Crews plant 1,600 trees at Wake County interchange to benefit environment

Looking up at trees

Four acres of grassy open space at the N.C. 54/N.C. 540 interchange in Morrisville are now home to more than 1,600 baby trees, which over their 40-year lifetime, will capture nearly 28 million gallons of rainfall,  prevent around 3.7 million gallons of runoff and store more than 5.4 million pounds of CO2.

This reforestation project, spearheaded by Wake County in collaboration with the N.C. Department of Transportation, N.C. Turnpike Authority and Davey Resource Group, Inc., is part of an effort to protect and prioritize the county’s tree canopy.

In summer 2023, Wake County completed a 16-month Land Cover Analysis with Supporting Tree Canopy Assessment, which not only detailed the state of the current tree canopy, but identified areas that could benefit from new trees. So far, two planting initiatives have been launched in response to these findings. The second planting initiative is scheduled to take place in March.

“It’s exciting that we are taking what we learned from the Tree Canopy Assessment and putting it into action,” said Shinica Thomas, chair, Wake County Board of Commissioners. “Trees help clean the air, filter the water and mitigate the impacts of climate change. As Wake County continues to grow and develop, it’s important that we do what we can now to reverse our declining tree canopy.”

Assessing Wake’s tree canopy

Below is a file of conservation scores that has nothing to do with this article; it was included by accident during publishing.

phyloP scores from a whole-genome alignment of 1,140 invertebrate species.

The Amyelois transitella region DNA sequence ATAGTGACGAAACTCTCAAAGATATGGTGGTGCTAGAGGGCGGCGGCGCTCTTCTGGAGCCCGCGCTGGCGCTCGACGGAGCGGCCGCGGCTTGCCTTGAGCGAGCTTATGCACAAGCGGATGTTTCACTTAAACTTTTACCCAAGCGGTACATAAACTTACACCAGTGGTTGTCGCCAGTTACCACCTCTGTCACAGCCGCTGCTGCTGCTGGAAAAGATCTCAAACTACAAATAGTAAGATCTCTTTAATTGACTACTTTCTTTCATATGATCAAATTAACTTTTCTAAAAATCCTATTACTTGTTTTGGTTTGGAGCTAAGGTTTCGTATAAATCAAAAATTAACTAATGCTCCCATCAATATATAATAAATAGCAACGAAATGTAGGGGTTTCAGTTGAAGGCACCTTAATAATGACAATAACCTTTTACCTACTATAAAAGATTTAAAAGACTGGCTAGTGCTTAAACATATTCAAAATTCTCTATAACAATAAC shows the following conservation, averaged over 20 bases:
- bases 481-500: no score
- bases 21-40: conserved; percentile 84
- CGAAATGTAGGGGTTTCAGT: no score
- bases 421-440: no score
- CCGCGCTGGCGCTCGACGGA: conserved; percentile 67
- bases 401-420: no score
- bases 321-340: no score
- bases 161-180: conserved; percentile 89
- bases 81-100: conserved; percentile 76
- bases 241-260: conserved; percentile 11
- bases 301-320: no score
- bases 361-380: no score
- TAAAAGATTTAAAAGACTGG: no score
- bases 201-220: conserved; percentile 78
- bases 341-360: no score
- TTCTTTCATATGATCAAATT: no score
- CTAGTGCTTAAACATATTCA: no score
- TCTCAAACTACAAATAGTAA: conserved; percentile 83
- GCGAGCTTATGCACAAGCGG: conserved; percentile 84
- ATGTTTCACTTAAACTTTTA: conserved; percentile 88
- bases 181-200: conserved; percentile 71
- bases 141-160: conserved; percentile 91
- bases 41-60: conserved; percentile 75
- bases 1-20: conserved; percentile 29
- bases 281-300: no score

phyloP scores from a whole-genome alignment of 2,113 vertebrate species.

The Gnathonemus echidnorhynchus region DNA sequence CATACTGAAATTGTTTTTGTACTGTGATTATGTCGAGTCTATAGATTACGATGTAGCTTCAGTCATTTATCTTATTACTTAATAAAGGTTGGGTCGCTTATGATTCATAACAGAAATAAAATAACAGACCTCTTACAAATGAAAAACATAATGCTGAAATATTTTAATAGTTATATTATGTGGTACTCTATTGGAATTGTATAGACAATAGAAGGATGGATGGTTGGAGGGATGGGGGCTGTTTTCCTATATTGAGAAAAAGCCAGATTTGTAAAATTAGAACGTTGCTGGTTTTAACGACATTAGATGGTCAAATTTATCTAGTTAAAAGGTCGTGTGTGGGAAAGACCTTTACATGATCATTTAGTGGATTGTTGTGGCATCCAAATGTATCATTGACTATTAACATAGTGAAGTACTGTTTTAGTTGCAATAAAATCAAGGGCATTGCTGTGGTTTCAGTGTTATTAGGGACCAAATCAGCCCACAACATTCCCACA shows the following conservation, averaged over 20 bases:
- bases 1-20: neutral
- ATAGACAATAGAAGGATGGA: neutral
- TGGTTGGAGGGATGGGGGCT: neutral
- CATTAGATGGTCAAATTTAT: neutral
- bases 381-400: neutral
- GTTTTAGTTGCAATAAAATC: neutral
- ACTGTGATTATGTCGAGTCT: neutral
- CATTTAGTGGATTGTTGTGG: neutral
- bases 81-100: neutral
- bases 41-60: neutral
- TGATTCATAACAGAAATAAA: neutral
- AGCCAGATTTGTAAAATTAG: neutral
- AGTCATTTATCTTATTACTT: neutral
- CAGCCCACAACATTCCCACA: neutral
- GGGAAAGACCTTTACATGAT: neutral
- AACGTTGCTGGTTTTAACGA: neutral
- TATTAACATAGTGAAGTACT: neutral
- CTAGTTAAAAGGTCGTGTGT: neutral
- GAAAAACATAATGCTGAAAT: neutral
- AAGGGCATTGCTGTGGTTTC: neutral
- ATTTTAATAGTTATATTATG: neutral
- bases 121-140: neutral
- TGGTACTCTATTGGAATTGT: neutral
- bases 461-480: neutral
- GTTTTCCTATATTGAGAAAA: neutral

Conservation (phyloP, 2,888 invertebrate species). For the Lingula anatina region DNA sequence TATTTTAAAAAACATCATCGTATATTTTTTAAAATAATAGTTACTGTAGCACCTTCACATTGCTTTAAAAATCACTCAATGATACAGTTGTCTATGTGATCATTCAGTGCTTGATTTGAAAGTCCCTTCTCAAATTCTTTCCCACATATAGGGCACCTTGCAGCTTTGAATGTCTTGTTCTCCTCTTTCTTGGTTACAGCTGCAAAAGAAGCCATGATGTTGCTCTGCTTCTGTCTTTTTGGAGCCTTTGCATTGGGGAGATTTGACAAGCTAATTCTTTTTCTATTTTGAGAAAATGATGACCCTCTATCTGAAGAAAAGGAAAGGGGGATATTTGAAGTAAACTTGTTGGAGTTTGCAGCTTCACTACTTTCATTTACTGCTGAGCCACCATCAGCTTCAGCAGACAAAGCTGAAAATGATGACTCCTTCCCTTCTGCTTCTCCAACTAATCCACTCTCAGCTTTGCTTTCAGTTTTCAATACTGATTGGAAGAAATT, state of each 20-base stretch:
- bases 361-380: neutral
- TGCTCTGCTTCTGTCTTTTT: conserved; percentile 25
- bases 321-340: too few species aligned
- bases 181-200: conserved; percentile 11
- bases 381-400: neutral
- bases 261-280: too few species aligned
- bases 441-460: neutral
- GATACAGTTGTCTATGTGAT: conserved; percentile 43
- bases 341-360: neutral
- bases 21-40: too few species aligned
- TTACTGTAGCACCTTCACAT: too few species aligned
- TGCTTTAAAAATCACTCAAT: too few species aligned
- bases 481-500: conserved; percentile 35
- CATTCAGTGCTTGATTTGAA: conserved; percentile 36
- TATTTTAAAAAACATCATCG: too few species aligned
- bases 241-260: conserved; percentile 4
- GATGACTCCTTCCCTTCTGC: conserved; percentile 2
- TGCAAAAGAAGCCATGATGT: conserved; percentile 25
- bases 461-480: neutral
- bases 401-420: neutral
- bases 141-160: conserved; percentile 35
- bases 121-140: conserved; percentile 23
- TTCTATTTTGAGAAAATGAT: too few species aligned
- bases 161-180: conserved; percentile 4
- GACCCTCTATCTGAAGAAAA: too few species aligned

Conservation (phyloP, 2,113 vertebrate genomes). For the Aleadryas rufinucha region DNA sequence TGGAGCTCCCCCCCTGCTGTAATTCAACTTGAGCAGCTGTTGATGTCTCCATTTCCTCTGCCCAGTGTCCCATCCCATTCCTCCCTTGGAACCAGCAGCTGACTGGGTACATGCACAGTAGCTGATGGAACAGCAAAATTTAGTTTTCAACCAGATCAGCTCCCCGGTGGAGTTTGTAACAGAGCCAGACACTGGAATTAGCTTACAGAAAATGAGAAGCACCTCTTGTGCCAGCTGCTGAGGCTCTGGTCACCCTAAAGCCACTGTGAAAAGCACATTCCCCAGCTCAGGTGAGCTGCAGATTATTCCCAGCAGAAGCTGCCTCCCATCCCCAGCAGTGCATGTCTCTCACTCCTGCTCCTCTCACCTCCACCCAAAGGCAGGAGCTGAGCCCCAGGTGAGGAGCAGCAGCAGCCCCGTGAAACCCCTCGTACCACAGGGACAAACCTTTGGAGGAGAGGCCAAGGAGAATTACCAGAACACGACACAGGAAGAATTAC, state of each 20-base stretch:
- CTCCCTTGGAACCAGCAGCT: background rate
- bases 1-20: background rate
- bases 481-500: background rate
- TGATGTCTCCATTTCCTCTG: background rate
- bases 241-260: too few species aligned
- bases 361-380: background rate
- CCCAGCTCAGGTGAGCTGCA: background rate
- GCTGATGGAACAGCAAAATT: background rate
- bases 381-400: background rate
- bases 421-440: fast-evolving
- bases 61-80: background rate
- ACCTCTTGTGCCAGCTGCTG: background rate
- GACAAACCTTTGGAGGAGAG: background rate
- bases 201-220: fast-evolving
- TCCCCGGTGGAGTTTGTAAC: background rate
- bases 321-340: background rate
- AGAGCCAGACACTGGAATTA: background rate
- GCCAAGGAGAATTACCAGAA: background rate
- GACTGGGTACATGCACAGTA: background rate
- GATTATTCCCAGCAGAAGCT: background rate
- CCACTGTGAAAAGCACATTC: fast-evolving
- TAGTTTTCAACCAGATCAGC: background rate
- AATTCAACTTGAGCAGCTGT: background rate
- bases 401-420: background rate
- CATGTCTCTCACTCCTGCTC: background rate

The Tree Canopy Assessment revealed that from 2010 to 2020, Wake County lost 11,122 acres of tree canopy – a total land area more than double the size of William B. Umstead State Park.

It's not a surprise given the county’s rapid growth and development. From 2010 to 2020, the countywide population climbed from 900,993 to 1,129,410 – an increase of 25.4%, which is more than 2.5 times the growth rate of North Carolina and nearly 3.5 times the national growth rate.

The study highlighted the importance of Wake County’s tree canopy, which as of 2020, had a combined estimated value greater than $3.2 billion. Over their lifespan, Wake County’s trees are estimated to have collectively removed and stored over 10.2 million tons of carbon from the atmosphere. The value of this stored carbon equates to more than $1.74 billion.

The study also found 404,879 individual potential planting areas totaling over 80,000 acres. Using factors like social equity, stormwater runoff and urban heat island impact – measures that can indicate community vulnerability – over 10,000 acres were identified as “very high planting priority.”

Reforestation opportunities
That’s where the N.C. 54/N.C. 540 reforestation pilot program comes in. This proof-of-concept project is hoped to be the first of many as the County continues to partner with NCDOT and the N.C. Turnpike Authority to focus on reforestation along N.C. 540 and other major roadways, utilizing this same low-cost, low-maintenance solution to growing the tree canopy.

The N.C. 54/N.C. 540 area was ideal for the pilot program because of the amount of contiguous land available, its visibility from both roadways and its central location in the county. The land is also close to areas with lots of hard surfaces like pavement and dense development.

Crews planted a mix of coniferous and deciduous native trees, including oaks, pines and cypress. The 18- to 24-inch seedlings are marked by bright pink flags.

Information on the second planting project will be shared in early March.

Learn more about Wake County’s tree canopy and the efforts to protect it at

Press Release